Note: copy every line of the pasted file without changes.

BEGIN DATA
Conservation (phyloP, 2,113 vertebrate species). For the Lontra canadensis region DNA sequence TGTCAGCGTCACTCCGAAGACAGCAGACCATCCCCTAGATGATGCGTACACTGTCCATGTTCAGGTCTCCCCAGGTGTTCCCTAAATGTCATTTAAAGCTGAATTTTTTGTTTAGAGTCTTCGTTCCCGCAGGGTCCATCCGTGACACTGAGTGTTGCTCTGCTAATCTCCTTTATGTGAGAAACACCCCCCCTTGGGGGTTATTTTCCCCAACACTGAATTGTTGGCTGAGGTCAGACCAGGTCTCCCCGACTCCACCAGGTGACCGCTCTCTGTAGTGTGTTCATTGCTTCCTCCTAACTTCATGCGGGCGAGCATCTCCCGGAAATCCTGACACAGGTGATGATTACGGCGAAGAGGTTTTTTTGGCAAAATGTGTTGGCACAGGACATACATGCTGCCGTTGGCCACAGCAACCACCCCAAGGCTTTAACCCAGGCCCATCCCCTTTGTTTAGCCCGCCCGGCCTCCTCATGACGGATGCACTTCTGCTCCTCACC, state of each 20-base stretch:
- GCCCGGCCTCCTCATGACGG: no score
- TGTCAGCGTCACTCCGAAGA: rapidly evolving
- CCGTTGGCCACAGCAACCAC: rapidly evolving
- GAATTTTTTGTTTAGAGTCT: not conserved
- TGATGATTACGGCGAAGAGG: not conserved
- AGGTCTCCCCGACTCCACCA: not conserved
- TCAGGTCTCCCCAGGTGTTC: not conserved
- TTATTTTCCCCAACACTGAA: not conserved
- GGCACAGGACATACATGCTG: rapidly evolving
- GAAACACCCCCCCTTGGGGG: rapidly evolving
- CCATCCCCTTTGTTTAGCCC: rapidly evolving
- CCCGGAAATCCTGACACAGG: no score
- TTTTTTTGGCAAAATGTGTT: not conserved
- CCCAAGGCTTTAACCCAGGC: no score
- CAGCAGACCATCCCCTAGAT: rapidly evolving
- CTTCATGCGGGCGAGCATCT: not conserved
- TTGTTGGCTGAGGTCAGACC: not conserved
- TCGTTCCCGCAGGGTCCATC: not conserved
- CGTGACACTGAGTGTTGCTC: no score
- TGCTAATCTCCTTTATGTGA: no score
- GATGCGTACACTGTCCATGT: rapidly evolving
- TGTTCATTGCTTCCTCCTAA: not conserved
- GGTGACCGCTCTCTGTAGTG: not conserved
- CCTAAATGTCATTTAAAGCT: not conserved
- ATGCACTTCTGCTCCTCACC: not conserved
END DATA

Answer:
Conservation (phyloP, 2,113 vertebrate species). For the Lontra canadensis region DNA sequence TGTCAGCGTCACTCCGAAGACAGCAGACCATCCCCTAGATGATGCGTACACTGTCCATGTTCAGGTCTCCCCAGGTGTTCCCTAAATGTCATTTAAAGCTGAATTTTTTGTTTAGAGTCTTCGTTCCCGCAGGGTCCATCCGTGACACTGAGTGTTGCTCTGCTAATCTCCTTTATGTGAGAAACACCCCCCCTTGGGGGTTATTTTCCCCAACACTGAATTGTTGGCTGAGGTCAGACCAGGTCTCCCCGACTCCACCAGGTGACCGCTCTCTGTAGTGTGTTCATTGCTTCCTCCTAACTTCATGCGGGCGAGCATCTCCCGGAAATCCTGACACAGGTGATGATTACGGCGAAGAGGTTTTTTTGGCAAAATGTGTTGGCACAGGACATACATGCTGCCGTTGGCCACAGCAACCACCCCAAGGCTTTAACCCAGGCCCATCCCCTTTGTTTAGCCCGCCCGGCCTCCTCATGACGGATGCACTTCTGCTCCTCACC, state of each 20-base stretch:
- GCCCGGCCTCCTCATGACGG: no score
- TGTCAGCGTCACTCCGAAGA: rapidly evolving
- CCGTTGGCCACAGCAACCAC: rapidly evolving
- GAATTTTTTGTTTAGAGTCT: not conserved
- TGATGATTACGGCGAAGAGG: not conserved
- AGGTCTCCCCGACTCCACCA: not conserved
- TCAGGTCTCCCCAGGTGTTC: not conserved
- TTATTTTCCCCAACACTGAA: not conserved
- GGCACAGGACATACATGCTG: rapidly evolving
- GAAACACCCCCCCTTGGGGG: rapidly evolving
- CCATCCCCTTTGTTTAGCCC: rapidly evolving
- CCCGGAAATCCTGACACAGG: no score
- TTTTTTTGGCAAAATGTGTT: not conserved
- CCCAAGGCTTTAACCCAGGC: no score
- CAGCAGACCATCCCCTAGAT: rapidly evolving
- CTTCATGCGGGCGAGCATCT: not conserved
- TTGTTGGCTGAGGTCAGACC: not conserved
- TCGTTCCCGCAGGGTCCATC: not conserved
- CGTGACACTGAGTGTTGCTC: no score
- TGCTAATCTCCTTTATGTGA: no score
- GATGCGTACACTGTCCATGT: rapidly evolving
- TGTTCATTGCTTCCTCCTAA: not conserved
- GGTGACCGCTCTCTGTAGTG: not conserved
- CCTAAATGTCATTTAAAGCT: not conserved
- ATGCACTTCTGCTCCTCACC: not conserved